Priapism is a rare disorder, typified by a persistent penile erection, which is usually painful. Though rare, it is seen commonly in certain patient populations, e.g. sickle-cell disease. Priapism is a true urological emergency. Unfortunately, due to the general rarity of the disorder, many patients delay in seeking medical attention and medical practitioners may also be delayed in initiation of proper management. Priapism can also be quite a frustrating disorder to manage, as available treatment modalities may be unsuccessful in averting the dreaded complication of erectile dysfunction. Much has been learnt recently about the molecular pathophysiology of priapism. This may serve, in the future, as an opportunity for prophylaxis in patients with recurrent episodes of priapism. In addition, new innovations are being described in distal penile shunts, which may improve success rates of treatment. The current chapter outlines the etiology and pathophysiology of priapism, guidelines for management, and evolving treatment modalities.
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Priapism is defined as a persistent penile erection that continues beyond, or is unrelated to, sexual stimulation. It is a pathological process that must be distinguished from normal sleep related erections. Priapism generally involves the paired corpora cavernosa. However, there have been reports of involvement of the corpus spongiosum. There have also been reports of involvement of the clitoris, typically in women with advanced pelvic malignancies or on trazodone. Priapism is a true urological emergency which is a consequence of altered haemodynamics in the penile vasculature. It is essentially a compartment syndrome of the penis. As in compartment syndromes elsewhere in the body, a critical time period before permanent pathological sequelae, result is given. This time period is 4 h; however, it is not unusual to find patients presenting with longer episodes without permanent tissue damage.
As in many conditions in medicine, the name “priapism” has a historical origin. This name is credited to an ancient Greek god, Priapus. He was depicted as having an abnormally large phallus and as such the name priapism was given. It is said that a spell was cast upon Priapus while in his mother’s womb. He grew up with shepherds on earth. In Greek mythology he is known as the fertility god, protector of livestock, fruits, plants, and gardens. Many statues of this god were erected in ancient Greece, and Priapus was seen as a guardian deity.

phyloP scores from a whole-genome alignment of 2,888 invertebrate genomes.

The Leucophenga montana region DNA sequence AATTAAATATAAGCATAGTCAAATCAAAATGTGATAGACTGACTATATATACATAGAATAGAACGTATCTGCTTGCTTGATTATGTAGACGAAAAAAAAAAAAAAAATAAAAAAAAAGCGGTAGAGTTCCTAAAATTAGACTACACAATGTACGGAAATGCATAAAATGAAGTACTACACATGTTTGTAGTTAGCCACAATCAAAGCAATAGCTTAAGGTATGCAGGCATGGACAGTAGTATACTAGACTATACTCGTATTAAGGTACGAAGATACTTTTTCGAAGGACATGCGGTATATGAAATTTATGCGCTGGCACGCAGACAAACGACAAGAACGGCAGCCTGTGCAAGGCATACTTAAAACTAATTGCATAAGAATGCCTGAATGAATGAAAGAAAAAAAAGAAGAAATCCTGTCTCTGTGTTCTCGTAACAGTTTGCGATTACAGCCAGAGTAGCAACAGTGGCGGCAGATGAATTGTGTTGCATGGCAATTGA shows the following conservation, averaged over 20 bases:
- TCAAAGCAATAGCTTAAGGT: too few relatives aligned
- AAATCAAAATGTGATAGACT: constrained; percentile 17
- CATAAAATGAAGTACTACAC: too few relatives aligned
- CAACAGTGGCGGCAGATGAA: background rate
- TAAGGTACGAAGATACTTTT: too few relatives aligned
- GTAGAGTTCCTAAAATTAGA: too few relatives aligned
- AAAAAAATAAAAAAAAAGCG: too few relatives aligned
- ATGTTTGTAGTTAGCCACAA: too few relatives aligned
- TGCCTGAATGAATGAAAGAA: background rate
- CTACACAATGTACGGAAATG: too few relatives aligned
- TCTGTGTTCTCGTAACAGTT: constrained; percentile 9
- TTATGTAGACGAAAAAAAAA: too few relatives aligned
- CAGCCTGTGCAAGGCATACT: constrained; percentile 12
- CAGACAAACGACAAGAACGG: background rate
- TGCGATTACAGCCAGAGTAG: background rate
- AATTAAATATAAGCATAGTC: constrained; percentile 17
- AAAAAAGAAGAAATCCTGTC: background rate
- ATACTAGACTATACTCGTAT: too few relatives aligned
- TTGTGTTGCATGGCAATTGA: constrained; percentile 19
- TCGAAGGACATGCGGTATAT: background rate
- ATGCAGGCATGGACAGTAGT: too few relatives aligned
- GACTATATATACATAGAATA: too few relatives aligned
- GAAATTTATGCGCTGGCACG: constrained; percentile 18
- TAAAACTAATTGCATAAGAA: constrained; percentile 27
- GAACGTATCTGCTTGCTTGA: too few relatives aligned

Several limitations exist in defining the true incidence of priapism in the population. Many patients with priapism may not present due to ignorance about the disorder or spontaneous resolution, which leads to an underestimate of the frequency of the condition. In addition, several population studies are limited by their retrospective nature and diagnosis misclassification.
Nevertheless, Eland et al. found an overall incidence in the Netherlands of 1.5 per 100,000 person years (the number of patients with a first episode of priapism divided by the accumulated person-time in the study population.
Certain populations deserve mention due to their high risk of developing priapism. Patients with sickle-cell disease are well studied, and prevalence rates of priapism are reportedly as high as 42%. The probability of experiencing priapism in patients with sickle-cell disease, by age 20 is 89%. The use of intracavernosal therapy for erectile dysfunction has led to an increase in the incidence rates in certain populations.